Joint health and safety committees aim to make workplaces safer and healthier. They also help ensure compliance with the Workers Compensation Act and the Occupational Health and Safety Regulation.
A joint health and safety committee (JHSC) may be a legal requirement, but with a few upgrades it can become a powerful tool for maximizing workplace health and safety.
The basic requirements are straightforward. Every employer in British Columbia with 20 or more workers must, by law, have a JHSC. The committee must have at least four members, at least half of whom are workers. It must also have two co-chairs: one elected by workers, and one chosen by the employer.
(If your workplace regularly employs more than 9 but fewer than 20 workers, you usually need to have at least one worker health and safety representative instead of a committee.)
What JHSC members do
Besides attending regular meetings, members are charged with:
- Monitoring ongoing health and safety procedures
- Identifying hazards, dealing with complaints, and recommending solutions
- Advising the employer on educational and training programs, and monitoring their effectiveness
- Participating in workplace inspections and investigations, and ensuring they are carried out as required
- Establishing the committee’s own rules of procedure, detailing how it is to perform its role
A functioning JHSC will do all of these things. Many committees, however, take things a step further to become truly effective teams.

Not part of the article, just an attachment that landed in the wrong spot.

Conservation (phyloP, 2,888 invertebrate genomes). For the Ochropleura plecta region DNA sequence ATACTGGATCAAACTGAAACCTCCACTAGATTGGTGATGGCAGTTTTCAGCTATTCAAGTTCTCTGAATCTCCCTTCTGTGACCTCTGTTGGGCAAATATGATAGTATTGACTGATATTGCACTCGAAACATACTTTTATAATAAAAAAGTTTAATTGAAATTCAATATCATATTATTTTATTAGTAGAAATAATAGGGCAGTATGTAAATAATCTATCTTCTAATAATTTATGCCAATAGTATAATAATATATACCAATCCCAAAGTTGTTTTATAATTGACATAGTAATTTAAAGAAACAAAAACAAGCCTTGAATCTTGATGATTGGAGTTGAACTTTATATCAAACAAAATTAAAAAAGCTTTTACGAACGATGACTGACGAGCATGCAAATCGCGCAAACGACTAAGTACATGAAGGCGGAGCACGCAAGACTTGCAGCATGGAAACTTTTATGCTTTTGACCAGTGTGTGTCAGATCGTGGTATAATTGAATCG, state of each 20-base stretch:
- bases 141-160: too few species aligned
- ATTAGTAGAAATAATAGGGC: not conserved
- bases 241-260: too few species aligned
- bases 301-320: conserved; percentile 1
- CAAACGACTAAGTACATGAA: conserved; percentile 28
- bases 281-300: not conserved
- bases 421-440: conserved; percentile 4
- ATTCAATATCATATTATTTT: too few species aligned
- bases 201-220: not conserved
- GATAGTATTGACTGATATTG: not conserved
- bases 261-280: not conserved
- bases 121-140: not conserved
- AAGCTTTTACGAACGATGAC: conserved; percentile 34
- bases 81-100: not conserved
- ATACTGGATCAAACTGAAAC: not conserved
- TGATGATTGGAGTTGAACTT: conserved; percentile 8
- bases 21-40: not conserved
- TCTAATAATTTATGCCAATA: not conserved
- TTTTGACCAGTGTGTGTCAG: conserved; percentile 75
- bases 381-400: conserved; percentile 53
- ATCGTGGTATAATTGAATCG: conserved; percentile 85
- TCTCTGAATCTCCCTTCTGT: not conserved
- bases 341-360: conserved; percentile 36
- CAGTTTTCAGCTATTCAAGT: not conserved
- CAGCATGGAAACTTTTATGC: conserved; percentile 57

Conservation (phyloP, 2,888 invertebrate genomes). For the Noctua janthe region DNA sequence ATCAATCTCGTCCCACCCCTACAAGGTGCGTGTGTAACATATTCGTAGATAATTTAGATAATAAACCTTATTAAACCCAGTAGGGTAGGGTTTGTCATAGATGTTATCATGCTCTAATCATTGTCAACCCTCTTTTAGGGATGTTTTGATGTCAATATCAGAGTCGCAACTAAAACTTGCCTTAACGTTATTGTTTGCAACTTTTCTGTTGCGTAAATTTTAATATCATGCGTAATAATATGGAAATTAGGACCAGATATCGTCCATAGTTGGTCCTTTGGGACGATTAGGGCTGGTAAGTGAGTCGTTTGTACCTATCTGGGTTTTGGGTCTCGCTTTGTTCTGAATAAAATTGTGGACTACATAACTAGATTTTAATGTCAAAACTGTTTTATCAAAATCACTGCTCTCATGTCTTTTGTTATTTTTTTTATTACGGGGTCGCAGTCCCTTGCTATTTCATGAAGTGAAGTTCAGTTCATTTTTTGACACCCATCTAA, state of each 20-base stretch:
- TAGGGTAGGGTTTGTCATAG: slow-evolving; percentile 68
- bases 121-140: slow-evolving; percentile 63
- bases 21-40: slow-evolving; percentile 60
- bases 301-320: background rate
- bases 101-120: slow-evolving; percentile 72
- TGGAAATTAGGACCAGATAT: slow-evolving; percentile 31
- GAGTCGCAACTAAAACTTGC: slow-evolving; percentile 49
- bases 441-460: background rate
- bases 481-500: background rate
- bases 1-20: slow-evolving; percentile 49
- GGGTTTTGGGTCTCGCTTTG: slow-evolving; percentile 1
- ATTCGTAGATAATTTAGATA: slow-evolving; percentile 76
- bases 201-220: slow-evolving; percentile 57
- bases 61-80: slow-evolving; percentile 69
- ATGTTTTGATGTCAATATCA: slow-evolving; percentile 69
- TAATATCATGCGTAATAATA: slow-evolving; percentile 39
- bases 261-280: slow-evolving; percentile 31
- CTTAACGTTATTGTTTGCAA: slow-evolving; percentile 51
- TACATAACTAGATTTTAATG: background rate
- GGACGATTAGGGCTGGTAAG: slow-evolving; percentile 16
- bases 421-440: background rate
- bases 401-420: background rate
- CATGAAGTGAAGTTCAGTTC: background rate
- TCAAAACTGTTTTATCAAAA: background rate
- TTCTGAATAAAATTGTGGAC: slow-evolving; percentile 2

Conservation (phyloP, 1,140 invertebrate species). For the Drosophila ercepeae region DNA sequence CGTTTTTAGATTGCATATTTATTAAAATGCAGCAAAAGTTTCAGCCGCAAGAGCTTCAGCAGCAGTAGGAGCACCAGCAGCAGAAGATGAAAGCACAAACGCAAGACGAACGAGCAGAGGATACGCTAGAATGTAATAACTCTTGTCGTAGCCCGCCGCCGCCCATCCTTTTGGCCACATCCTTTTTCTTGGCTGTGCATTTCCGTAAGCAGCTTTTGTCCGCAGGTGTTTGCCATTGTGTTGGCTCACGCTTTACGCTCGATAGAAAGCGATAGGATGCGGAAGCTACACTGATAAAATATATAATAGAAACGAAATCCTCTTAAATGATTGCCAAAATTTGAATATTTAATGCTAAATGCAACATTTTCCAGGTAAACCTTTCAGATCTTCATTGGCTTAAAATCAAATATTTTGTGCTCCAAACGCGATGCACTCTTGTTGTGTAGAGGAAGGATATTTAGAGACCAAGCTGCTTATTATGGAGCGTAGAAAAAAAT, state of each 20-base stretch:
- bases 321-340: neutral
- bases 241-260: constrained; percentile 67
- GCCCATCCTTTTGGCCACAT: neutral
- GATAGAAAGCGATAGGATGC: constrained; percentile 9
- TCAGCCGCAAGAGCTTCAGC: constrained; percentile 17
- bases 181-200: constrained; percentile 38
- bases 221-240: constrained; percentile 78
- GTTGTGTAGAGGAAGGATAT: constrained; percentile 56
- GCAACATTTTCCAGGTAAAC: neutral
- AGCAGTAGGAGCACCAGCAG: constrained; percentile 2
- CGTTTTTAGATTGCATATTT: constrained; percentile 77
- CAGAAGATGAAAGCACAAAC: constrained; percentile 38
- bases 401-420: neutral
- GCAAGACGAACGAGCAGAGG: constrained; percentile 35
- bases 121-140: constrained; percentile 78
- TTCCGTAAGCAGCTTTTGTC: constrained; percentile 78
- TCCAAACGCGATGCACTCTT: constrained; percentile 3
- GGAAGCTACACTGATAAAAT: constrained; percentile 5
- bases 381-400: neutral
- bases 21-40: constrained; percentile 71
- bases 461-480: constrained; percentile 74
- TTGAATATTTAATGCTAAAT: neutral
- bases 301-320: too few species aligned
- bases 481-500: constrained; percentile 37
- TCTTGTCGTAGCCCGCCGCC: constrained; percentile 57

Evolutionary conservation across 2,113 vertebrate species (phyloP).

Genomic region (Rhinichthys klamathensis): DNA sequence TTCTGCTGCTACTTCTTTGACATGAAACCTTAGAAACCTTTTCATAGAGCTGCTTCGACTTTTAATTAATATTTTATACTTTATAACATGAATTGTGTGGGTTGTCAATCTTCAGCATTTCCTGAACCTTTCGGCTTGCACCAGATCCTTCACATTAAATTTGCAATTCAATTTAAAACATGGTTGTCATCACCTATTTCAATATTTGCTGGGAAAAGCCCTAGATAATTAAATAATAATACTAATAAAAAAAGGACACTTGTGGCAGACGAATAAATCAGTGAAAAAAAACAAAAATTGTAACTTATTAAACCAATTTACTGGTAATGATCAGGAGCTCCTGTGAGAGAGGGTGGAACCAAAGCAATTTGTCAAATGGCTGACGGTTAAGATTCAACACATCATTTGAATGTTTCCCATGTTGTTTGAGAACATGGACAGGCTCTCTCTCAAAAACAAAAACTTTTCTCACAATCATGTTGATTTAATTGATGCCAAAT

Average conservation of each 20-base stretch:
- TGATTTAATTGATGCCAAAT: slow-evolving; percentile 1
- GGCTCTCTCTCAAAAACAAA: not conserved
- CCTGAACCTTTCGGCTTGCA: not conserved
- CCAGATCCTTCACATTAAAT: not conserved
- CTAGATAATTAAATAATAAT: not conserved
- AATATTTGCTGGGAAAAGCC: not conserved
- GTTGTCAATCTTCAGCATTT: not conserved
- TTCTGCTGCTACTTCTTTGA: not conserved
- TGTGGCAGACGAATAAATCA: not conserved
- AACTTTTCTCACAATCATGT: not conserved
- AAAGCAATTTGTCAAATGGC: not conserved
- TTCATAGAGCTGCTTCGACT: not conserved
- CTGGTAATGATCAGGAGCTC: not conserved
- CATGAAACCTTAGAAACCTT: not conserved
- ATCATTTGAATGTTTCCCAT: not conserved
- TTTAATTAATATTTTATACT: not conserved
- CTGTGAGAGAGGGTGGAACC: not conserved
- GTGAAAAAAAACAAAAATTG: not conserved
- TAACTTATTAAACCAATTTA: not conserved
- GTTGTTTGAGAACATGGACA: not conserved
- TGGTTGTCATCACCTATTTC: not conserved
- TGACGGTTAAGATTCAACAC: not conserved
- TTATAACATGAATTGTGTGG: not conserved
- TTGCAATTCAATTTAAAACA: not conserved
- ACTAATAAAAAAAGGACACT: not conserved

Making JHSCs more effective
Recent regulatory changes are designed to help ensure that all JHSCs become effective, rather than just functioning teams. Besides new training standards for committee members, requiring anyone elected on or after April 3, 2017 to complete 8 hours of mandatory training on specific topics, there is also a requirement for an annual written evaluation of each JHSC.
To prepare for this, WorkSafeBC has created a Joint Health and Safety Committee Evaluation Tool to help committee members and employers measure the effectiveness of their JHSCs. This online tool includes a series of questions designed to clarify the difference between the minimum legal requirements in each step and the gold standard of committee work.
A functioning JHSC will meet once a month. An effective committee will use an agenda, ensure each member attends or sends an alternate, and encourage equal participation by both worker and employer representatives.
For more information:
- Joint Health & Safety Committees (WorkSafeBC)
- Making the Most of Your Joint Health and Safety Committee (go2HR)
- Joint Health & Safety Committee Training (go2HR)
- Worker Health and Safety Representatives – Frequently Asked Questions (WorkSafeBC)
- Workers Compensation Act, Part 3, Division 4, sections 125 to 140, Joint Committees and Worker Representatives